It’s much more than digital


What does it take to lead the evolving digital organization of the 2020s? Digital know-how is of course part of the equation, but being or becoming a leader in today’s and tomorrow’s businesses is more about inspiring people. To explore the qualities needed to lead in the digital 2020s, I reached out to business leaders and thinkers, to share some of their observations below and in future articles.

There is no doubt that leaders and future leaders need to understand the power of technology and how it can transform their businesses. “Leaders don’t need to become tech gurus, but they need to become aware of the applications that make the biggest difference in productivity gains for their organization, and then help their organization adopt the few critical applications,” says Michael Timms, executive leadership coach and author of How Leaders Can Inspire Accountability. “Executives shouldn’t leave decisions about what tools to provide to their employees entirely up to the IT manager. They can be the eyes and ears of the IT manager to bring him ideas to take into account.

Knowing how to use productivity software, communications software and tracking software “is absolutely necessary,” says Travis Jackson, CEO of Health Karma. “You need to be able to use the communication tools within your business, the sales tracking tools, understand what systems are in place and run your business. Having a general understanding of what you have, how it works, and the value it brings to your business allows for more in-depth discussions about future technology investments and even to have an informed discussion of whether another solution could be more effective.

In addition to understanding the power of technology, leaders and aspiring leaders need to understand that perhaps the biggest change in the job market in recent decades has been “the shifting of the balance of power from employers to employees. Explains Timms. “Employees feel they have more options and don’t have to stay in an organization that puts profit before people and purpose. “

Another change seen this decade is that employees are not afraid to speak up. “In the past, you would just ask for something and not explain why,” says Jackson. “The new generation entering the workforce isn’t afraid to ask why. It makes me think and think a bit more before I act and have this answer to the why question ready. It benefits both myself, the person I’m asking for the job, and ultimately the business.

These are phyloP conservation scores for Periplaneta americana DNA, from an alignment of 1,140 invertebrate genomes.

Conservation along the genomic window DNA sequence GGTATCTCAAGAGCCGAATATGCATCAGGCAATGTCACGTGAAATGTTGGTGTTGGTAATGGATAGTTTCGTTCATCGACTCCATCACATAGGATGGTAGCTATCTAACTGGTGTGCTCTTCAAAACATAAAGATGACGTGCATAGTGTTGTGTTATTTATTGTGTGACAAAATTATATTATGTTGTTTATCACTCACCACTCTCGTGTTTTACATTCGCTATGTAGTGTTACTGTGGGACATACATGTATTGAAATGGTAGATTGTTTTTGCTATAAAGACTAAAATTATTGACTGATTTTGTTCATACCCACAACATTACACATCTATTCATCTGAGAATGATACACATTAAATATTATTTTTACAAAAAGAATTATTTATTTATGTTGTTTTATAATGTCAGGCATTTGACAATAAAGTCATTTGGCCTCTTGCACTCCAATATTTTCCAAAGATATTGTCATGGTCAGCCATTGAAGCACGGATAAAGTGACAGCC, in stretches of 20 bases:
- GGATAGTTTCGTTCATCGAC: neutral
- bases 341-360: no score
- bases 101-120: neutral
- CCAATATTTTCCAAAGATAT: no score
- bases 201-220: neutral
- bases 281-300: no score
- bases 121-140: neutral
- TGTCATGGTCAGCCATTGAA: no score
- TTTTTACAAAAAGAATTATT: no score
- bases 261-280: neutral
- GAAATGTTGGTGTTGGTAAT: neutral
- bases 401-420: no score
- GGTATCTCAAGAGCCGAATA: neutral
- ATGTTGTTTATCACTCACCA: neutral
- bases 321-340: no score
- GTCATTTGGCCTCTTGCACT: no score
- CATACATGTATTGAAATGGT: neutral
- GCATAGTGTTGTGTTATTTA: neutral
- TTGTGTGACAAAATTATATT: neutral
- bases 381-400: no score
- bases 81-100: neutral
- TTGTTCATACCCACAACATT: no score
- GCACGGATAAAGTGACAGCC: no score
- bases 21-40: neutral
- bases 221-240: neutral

At least 70% of employee engagement “is a direct reflection of the leadership capacity of their managers,” continues Timms. And leadership capacity these days is a reflection of a desire to learn, rather than a fierce ambition to climb the corporate ladder, he emphasizes. “Successful leaders today seek the advice of those they lead instead of trying to sound like they know all the answers. “

The most important role of a leader in the 2020s is “to raise the voices, capacities and confidence of those he leads, and to remove the organizational and operational constraints that hold them back,” explains Timms.

Technology can help facilitate, if not amplify, the ability to collaborate and include the voices of colleagues. “The ability to communicate with your employees and your team on Slack or to interact in Salesforce or the myriad of other tools used to manage projects, communicate and run your business offers many opportunities for learning, team building. and trust, ”says Jackson. “As a CEO, I gain a lot more insight by interacting with the team and then having a report on my desk. “

The organization of the 2020s may look different from its predecessors, but certain timeless qualities are still needed to lead it. “As I have achieved higher levels of leadership over time within companies, it is often not the most educated or prominent person, or the one with the best resume, who achieves this advancement. ‘business,’ says Jackson. “This is the person who knows how to work. The person who will ask the questions, put the time, and then bring things to fruition that rises above the rest. With that, there is a sense of excitement that comes with a leadership role, which is contagious. “A positive and enthusiastic approach to work that can be shared with others can make seemingly impossible tasks and goals achievable,” he adds.

Do not deny the benefits offered by formal education, as this is extremely important in career development. Advanced degrees such as an MBA “are useful because they provide credibility and because they often teach students to write and present more convincingly,” Timms emphasizes. Add to that a wealth of experience. “The best way to develop their talent is to get them out of their comfort zone. CEOs often tell me about a difficult assignment that has given them experiences few others have had. Aspiring leaders shouldn’t wait for their employer to provide them with development experiences. They should ask for them and suggest ways to take baby steps outside of their comfort zone, further into their growth zone. “


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